Recycling Targets and Rates in Europe
31st March 2017
In light of the new recycling targets set out in the 2017 Spring Budget, a comparison of recycling in the UK with the rest of Europe feels appropriate. This posts looks at the Recycling targets and rates across Europe and then focusses on two countries.
Each country is free to choose how they act upon the EU Directive. This, combined with other factors, inevitably leads to varying results. Looking at Figure 1 you can see a big variation in how each country’s recycling rates compare to the 2008 EU target. This graph also reveals that performance is not directly tied to economic status. As an example, Greece has a higher GDP than Estonia, but Estonia has out-performed Greece.
Figure 1: Table showing how different countries are succeeding at meeting the EU target. Data from 2013.
Now to focus in on two countries as case examples to help us understand some of the differences between the overachievers (i.e. Germany) and the underachievers (i.e. Greece):
Germany is one of the best-performing countries in the EU. However, you can see in Table 1 that their targets are mostly lower than the UK’s targets. This suggests that recycling rates are not directly tied to targets. Germany recently called for the postponement of the proposed, higher EU recycling targets, essentially due to a disagreement on the calculation method. The issue lies with whether to measure the total material that arrives at a recycling centre or to measure only the material that is recyclable.
Table 1: Comparison of Recycling Targets and Rates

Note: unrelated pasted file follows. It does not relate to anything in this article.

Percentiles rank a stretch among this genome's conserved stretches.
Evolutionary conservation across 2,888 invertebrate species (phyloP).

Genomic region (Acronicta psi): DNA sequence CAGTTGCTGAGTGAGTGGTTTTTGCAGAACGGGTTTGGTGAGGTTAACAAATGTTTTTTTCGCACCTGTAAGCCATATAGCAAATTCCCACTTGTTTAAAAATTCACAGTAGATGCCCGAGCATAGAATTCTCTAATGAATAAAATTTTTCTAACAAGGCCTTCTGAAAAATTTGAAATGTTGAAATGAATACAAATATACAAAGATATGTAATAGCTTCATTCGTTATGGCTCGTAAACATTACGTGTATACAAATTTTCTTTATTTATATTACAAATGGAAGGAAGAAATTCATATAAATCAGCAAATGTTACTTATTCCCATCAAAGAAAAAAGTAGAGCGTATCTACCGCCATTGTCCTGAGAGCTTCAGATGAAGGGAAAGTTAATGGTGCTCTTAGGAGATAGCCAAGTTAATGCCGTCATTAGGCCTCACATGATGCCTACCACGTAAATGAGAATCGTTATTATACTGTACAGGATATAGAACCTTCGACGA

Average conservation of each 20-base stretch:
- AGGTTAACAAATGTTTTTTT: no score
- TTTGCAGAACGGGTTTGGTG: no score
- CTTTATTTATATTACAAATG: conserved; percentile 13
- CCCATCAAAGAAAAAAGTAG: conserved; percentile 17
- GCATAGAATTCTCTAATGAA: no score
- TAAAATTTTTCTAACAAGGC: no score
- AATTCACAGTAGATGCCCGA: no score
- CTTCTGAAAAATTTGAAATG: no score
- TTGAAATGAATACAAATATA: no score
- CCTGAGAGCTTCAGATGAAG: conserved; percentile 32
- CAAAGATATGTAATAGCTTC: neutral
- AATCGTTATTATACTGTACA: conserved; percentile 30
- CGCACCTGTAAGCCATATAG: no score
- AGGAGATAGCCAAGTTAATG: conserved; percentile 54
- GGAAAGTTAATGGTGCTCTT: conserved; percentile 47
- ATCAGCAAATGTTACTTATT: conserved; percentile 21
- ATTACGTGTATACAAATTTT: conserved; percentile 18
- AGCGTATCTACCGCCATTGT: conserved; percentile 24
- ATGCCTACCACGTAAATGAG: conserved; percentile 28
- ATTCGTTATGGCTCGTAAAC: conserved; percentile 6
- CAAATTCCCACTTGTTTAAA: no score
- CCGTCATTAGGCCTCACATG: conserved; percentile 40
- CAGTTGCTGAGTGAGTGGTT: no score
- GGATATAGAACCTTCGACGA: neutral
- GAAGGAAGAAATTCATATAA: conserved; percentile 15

Greece, like Germany and much of Europe, has adopted the Green-Dot system. However, they are not meeting the EU targets (Figure 1 ). Table 1 shows a breakdown of Greece’s recycling rates compared to the EU as a whole. Interestingly, this indicates that the problem is focused mostly on glass and metals. One reason for Greece not meeting the targets, speculated by the European Commission, is the public awareness; there is often a high ratio of non-recyclable materials in recycling bins. This brings us back to the issue of how recycling rates are measured.
Calculating Recycling Rates
There are two main concepts for calculating recycling rates. One is to weigh the material that arrives at recycling plants. The other is to weigh the material that is successfully recycled. These methods will yield different results because not all waste entering the recycling system is recyclable. The latter calculation method might do more to encourage a circular economy because countries may seek to improve the recyclability of packaging and/or improve public awareness in order to meet the targets. However, in the short term, it may result in (superficially) lower targets. This could send out the wrong signal about the European Commission’s stance on waste management.
This brief look at the state of recycling in Europe shows us that if you look at the average recycling rate then, as a union, Europe is meeting the targets. However, the targets are intended for each individual country to try and meet; and some are doing better than others. It shows us that recycling rates are not tied directly to either targets or the strength of the economy. It also shows that it may not matter what system is in place if, for example, public awareness is low. Finally, it is noteworthy that Germany, an overachiever, was calling for a new method of calculation last year. This shows that this is an important issue to consider during any discussion on recycling targets.
If you are interested in learning more about European and Global packaging compliance, please check out our Global EPR page. We also offer services in monitoring what is happening in Global Packaging Legislation and we can offer advice to companies who import into the UK about what obligations might apply to them.